PRESIDENT DUTERTE APPOINTS VICE PRESIDENT ROBREDO AS HUDCC CHAIR

          President Rodrigo Roa Duterte appointed Vice President Ma. Leonor G. Robredo as the 11th Chairperson of the Housing and Urban Development Coordinating Council (HUDCC) on 7 July 2016. 

          In her statement, Vice President Robredo thanked the President and stated, “Mas mapaglilingkuran natin ang ating mga kababayang walang tahanan at maipagpapatuloy natin ang ating pangakong itulak ang kaunlaran at kaginhawaan para sa ating mga kapus palad na kababayan.”

          “Ang pagtugon sa mga pangangailangan sa pabahay ay matagal nang adhikain ni Jesse.  Maisasakatuparan ito at mabibiyayaan ang mga nasa laylayan sa pakikipagtulungan ng lahat.”

          Vice President Robredo took her Oath before President Duterte on 12 July 2016.

          Under her administration, the Vice President “wants to address the 1.4-million housing backlog and streamline government processes in the shelter sector.”

          Aside from HUDCC, Vice President Robredo is also the Chairperson of the Board of the Home Development Mutual Fund (Pag-IBIG Fund), Housing and Land Use Regulatory Board (HLURB), National Housing Authority (NHA), National Home Mortgage Finance Corporation (NHMFC), and Social Housing Finance Corporation (SHFC); and Vice Chairperson of the Board of the Home Guaranty Corporation (HGC).

 

       

Housing Project for Employees of the Key Shelter Agencies (KSAs).  The Housing and Urban Development Coordinating Council (HUDCC) Chairman, Atty. Chito M. Cruz, and the Heads of the six (6) attached KSAs, namely, (from left to right) Home Guaranty Corporation (HGC) Officer-In-Charge Corazon G. Corpuz, Social Housing Finance Corporation (SHFC) President Maria Ana R. Oliveros, National Housing Authority (NHA) General Manager Atty. Sinforoso R. Pagunsan, Home Development Mutual Fund (HDMF) or Pag-IBIG Fund Chief Executive Officer Atty. Darlene Marie B. Berberabe, Housing and Land Use Regulatory Board (HLURB) Commissioner and CEO Atty. Antonio M. Bernardo, and National Home Mortgage Finance Corporation (NHMFC) President Dr. Felixberto U. Bustos Jr., sign a Memorandum of Agreement (MOA) to develop the 1.309-hectare property of NHA as a housing project for the employees of the KSAs located in PRTC Phase 2, Kalayaan Avenue, Pasay City.  The housing project will construct eight 5-storey buildings that will generate 480 units.

 

 

 

 

 

 

 

 

 

 

 

 

 

 

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VICE PRESIDENT ROBREDO DELIVERS KEYNOTE ADDRESS AT THE 2016 INTERNATIONAL CONFERENCE ON URBAN DEVELOPMENT

(Posted: July 15, 2016)

Vice  President Leni Robredo delivered the keynote address and closing remarks during the 2016 International Conference on Urban Development, held at the Sofitel Philippine Plaza Manila on 13 July 2016.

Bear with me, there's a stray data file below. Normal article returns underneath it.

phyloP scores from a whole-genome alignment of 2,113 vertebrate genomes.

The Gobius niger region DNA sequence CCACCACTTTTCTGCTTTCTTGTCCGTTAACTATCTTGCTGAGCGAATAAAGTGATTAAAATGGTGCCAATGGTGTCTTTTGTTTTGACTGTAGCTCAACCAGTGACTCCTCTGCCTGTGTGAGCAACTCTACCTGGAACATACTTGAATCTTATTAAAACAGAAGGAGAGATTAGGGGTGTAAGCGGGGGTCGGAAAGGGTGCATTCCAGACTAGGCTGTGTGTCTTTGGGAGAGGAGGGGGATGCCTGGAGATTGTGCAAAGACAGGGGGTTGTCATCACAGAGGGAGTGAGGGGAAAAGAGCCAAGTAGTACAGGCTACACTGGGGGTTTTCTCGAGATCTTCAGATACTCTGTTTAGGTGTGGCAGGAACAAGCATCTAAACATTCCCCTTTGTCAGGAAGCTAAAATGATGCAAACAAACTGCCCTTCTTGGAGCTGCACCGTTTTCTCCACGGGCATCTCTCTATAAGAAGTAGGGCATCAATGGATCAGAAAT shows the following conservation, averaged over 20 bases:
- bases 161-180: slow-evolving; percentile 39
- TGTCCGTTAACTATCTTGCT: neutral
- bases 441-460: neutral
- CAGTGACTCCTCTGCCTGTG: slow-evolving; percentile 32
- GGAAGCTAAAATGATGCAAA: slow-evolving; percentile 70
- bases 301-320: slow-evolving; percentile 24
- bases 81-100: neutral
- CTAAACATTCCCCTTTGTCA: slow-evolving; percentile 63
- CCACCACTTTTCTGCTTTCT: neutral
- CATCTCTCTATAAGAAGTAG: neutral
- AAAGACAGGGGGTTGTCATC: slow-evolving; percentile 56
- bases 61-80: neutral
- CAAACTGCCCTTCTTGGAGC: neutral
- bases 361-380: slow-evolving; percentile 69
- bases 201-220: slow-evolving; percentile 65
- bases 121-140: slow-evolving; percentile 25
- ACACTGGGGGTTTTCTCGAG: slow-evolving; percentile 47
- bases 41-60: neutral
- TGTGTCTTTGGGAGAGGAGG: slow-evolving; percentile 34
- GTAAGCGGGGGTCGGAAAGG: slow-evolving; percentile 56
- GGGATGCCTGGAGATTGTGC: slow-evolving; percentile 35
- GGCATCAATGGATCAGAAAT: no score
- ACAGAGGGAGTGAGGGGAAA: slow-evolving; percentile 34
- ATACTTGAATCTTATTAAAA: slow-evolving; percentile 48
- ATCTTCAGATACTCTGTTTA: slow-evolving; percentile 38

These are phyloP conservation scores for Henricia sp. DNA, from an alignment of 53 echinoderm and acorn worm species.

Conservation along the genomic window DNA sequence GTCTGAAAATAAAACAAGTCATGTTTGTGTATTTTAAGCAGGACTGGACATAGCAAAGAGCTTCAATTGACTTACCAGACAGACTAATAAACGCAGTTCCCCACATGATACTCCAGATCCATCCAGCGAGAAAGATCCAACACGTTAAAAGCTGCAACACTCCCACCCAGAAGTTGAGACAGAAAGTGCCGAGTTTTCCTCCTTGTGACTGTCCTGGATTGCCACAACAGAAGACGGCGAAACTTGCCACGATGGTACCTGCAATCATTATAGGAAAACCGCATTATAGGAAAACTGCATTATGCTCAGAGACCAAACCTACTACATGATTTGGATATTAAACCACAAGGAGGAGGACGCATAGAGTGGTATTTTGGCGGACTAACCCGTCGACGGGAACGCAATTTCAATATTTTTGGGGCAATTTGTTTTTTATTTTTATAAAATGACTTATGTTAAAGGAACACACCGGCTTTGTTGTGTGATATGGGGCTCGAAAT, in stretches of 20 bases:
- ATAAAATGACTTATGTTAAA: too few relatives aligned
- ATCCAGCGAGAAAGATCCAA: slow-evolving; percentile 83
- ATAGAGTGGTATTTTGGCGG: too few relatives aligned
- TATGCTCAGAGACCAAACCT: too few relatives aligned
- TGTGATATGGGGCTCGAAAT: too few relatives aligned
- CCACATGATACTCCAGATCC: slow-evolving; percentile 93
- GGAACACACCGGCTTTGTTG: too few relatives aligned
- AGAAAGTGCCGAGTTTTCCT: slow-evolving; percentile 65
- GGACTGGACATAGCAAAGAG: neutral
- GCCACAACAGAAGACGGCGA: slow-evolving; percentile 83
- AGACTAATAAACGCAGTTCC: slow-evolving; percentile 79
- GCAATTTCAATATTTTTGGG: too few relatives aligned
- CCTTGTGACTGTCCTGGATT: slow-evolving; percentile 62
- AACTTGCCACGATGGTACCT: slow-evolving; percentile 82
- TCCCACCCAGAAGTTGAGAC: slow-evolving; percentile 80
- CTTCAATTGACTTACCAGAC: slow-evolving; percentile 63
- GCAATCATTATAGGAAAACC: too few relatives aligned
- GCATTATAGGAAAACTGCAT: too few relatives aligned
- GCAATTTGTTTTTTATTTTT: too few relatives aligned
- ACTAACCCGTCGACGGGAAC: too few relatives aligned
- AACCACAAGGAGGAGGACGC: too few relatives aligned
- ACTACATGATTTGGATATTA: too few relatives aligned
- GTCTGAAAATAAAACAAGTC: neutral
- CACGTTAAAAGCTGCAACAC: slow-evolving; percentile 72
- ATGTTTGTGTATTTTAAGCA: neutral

In her keynote address, the Vice President highlighted...

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PAG-IBIG REPORTS P20.2B NET INCOME

(POSTED: January 26, 2016)

Pag-IBIG Fund held its State of the Fund Address (SOFA) on Tuesday (Jan. 26) to report on its accomplishments in 2015.

“Pag-IBIG Fund is the Filipino worker’s fund. Our responsibility is to promote savings and to invest in housing. I am glad that Pag-IBIG Fund, led by President and CEO Atty. Darlene Marie B. Berberabe, kept up with President

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RENT CONTROL ACT EXTENDED FOR ANOTHER 2 YEARS 

(POSTED: January 5, 2016)

The Housing and Urban Development Coordinating Council (HUDCC) has extended the rent control regulation for residential units occupied by low-income brackets for another two years until December 2017.

Effective January 1, 2016 until December 31, 2017, the rent of any residential unit  ...
 

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Q AND A ON THE EXTENSION OF RENT CONTROL

   1.      WHAT IS THE LEGAL BASIS FOR EXTENDING RENT CONTROL?

Rent Control under Republic Act 9653 was approved on July 14, 2009 and expired on December 31, 2013. Upon expiration, the law mandated HUDCC to:

1.1       Continue the regulation of the rental of certain residential units, determine the period of regulation and its subsequent
             extensions, if warranted, determine the residential units covered and adjust the allowable limit on rental increases per
             annum;
1.2       Conduct every three (3) years from the effectivity of the Act, a review of its implementation and study on rental regulation,
               and submit its recommendation to Congress whether to continue regulating or deregulating; and
1.3       Formulate and implement a two-year transition program, which will provide for safety measures to cushion the impact in

             the event of a regulation-free rental to housing market.

  2.        WHAT DID HUDCC DO WHEN THE LAW EXPIRED ON DECEMBER 31, 2013?

The HUDC Council issued Resolution No. 2 in December 2013 extending the Rent Control for another two years at status quo
rates of not more than 7% per annum for:

2.1       Renters in Metro Manila and highly urbanized areas whose monthly rates are P10,000 and below; and
2.2       Renters in other areas whose monthly rental rates are P5,000 and below,

As long as the unit is occupied by the same lessee.

The Council’s decision was based on the preliminary study of the Philippine Statistical Research and Training Institute of the Philippine Statistical Authority, as follows: